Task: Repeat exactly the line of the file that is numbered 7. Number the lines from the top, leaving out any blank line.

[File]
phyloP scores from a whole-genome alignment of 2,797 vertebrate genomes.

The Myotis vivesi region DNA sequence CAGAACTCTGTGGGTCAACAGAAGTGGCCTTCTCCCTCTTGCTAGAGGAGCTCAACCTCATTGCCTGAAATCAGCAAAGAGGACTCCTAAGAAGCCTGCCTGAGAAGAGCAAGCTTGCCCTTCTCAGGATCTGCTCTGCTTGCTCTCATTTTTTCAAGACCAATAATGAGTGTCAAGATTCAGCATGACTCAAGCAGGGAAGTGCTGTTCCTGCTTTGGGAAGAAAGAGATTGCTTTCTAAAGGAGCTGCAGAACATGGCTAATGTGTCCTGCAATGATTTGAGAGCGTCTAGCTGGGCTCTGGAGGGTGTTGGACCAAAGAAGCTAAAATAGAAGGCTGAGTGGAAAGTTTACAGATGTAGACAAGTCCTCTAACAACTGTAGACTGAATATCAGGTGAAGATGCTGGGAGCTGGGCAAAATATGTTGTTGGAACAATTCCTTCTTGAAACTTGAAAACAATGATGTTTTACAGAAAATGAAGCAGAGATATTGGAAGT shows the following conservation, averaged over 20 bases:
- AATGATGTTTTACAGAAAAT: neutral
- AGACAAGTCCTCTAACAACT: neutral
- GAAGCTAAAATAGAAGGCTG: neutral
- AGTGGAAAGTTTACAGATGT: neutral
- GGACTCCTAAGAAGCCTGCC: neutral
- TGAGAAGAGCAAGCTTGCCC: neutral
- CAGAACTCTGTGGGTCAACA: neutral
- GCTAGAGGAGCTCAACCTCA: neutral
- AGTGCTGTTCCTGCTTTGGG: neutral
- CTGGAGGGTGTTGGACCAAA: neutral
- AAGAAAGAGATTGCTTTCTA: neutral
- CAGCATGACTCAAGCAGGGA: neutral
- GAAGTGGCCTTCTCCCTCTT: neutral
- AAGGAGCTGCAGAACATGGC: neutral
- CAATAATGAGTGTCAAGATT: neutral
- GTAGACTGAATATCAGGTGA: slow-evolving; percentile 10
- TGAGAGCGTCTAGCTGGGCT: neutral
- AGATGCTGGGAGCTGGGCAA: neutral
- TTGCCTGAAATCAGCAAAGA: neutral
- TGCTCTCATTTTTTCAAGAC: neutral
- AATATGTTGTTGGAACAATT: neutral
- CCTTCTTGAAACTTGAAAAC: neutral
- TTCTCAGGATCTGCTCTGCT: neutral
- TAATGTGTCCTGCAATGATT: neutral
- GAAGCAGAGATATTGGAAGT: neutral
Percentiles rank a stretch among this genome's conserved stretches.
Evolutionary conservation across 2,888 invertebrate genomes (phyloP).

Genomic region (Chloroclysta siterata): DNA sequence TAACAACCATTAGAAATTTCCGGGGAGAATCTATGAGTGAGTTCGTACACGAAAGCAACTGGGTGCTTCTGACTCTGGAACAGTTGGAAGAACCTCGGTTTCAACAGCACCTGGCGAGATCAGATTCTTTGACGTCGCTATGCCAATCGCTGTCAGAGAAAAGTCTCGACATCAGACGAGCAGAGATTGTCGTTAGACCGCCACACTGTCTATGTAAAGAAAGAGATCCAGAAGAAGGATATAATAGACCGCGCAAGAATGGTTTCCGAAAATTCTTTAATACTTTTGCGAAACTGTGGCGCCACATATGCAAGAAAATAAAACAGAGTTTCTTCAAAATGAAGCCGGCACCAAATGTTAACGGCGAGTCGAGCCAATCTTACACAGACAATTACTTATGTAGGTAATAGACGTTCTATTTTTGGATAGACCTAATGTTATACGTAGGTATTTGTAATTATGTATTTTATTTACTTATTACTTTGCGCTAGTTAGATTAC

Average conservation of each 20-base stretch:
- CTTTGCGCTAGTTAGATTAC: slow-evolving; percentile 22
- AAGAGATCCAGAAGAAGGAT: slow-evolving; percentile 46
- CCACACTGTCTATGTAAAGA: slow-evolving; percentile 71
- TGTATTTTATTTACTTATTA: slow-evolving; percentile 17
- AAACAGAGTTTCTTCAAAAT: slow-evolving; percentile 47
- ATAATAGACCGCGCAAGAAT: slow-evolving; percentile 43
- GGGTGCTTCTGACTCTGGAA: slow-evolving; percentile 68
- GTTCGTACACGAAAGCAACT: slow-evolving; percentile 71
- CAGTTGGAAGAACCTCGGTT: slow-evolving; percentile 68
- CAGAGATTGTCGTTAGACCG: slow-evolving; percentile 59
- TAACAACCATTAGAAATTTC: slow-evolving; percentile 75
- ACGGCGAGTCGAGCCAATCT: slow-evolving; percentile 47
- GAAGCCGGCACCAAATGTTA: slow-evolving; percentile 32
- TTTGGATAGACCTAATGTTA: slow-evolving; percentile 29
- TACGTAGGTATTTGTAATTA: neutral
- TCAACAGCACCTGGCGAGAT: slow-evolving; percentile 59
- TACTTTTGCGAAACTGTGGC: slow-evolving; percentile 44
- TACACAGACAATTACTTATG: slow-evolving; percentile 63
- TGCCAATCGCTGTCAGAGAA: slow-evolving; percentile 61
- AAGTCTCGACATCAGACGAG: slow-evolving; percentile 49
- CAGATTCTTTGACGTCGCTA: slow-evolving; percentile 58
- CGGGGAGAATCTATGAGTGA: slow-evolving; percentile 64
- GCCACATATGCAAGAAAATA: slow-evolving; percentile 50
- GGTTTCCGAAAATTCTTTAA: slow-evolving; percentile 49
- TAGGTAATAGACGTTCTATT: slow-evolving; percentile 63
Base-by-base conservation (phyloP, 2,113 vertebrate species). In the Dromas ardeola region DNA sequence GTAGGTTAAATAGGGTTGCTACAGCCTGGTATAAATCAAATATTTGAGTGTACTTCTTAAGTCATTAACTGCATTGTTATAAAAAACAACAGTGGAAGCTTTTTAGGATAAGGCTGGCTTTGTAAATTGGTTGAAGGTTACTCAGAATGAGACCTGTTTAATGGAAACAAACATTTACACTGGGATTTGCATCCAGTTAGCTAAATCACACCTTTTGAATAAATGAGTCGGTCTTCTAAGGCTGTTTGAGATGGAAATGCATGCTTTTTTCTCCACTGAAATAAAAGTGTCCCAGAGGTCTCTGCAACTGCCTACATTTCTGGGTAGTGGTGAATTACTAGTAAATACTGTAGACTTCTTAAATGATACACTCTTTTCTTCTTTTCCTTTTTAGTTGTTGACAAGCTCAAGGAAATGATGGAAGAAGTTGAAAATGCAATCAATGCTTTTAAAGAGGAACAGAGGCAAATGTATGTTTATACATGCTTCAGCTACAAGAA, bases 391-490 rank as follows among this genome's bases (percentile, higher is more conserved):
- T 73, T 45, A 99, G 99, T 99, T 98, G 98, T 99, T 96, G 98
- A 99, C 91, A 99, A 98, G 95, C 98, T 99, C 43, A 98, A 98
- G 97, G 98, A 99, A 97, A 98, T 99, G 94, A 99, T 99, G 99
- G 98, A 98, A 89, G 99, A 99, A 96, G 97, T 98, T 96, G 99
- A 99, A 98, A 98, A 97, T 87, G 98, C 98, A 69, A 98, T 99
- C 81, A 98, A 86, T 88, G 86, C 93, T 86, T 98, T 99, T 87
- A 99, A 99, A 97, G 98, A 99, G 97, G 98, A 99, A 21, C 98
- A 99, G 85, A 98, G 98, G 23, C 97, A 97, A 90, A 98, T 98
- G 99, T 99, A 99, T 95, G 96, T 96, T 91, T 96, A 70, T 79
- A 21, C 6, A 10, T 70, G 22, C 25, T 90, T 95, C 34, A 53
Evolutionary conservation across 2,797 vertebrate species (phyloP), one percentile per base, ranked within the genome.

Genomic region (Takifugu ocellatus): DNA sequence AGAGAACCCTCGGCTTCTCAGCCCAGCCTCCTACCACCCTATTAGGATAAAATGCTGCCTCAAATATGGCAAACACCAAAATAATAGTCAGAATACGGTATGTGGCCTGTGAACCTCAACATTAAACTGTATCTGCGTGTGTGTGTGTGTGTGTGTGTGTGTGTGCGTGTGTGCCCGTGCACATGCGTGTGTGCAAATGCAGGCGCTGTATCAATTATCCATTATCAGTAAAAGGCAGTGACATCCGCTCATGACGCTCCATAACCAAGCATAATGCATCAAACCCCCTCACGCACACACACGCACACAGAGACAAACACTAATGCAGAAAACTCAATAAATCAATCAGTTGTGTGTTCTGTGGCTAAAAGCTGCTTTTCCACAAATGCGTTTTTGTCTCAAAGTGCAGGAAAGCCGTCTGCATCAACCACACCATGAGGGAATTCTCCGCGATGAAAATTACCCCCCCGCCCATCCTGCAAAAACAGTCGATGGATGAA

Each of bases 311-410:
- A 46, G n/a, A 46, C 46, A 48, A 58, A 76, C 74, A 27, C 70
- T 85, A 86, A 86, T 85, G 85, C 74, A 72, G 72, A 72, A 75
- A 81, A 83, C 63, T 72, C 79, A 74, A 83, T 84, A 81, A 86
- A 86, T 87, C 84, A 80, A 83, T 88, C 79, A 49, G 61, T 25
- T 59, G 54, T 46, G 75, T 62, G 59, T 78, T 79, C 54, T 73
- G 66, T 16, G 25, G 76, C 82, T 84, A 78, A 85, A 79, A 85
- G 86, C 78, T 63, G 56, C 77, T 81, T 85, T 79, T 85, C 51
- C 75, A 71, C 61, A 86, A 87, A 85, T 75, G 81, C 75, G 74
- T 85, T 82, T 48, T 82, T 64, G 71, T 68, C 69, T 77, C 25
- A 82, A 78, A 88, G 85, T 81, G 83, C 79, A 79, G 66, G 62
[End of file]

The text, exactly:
- GGACTCCTAAGAAGCCTGCC: neutral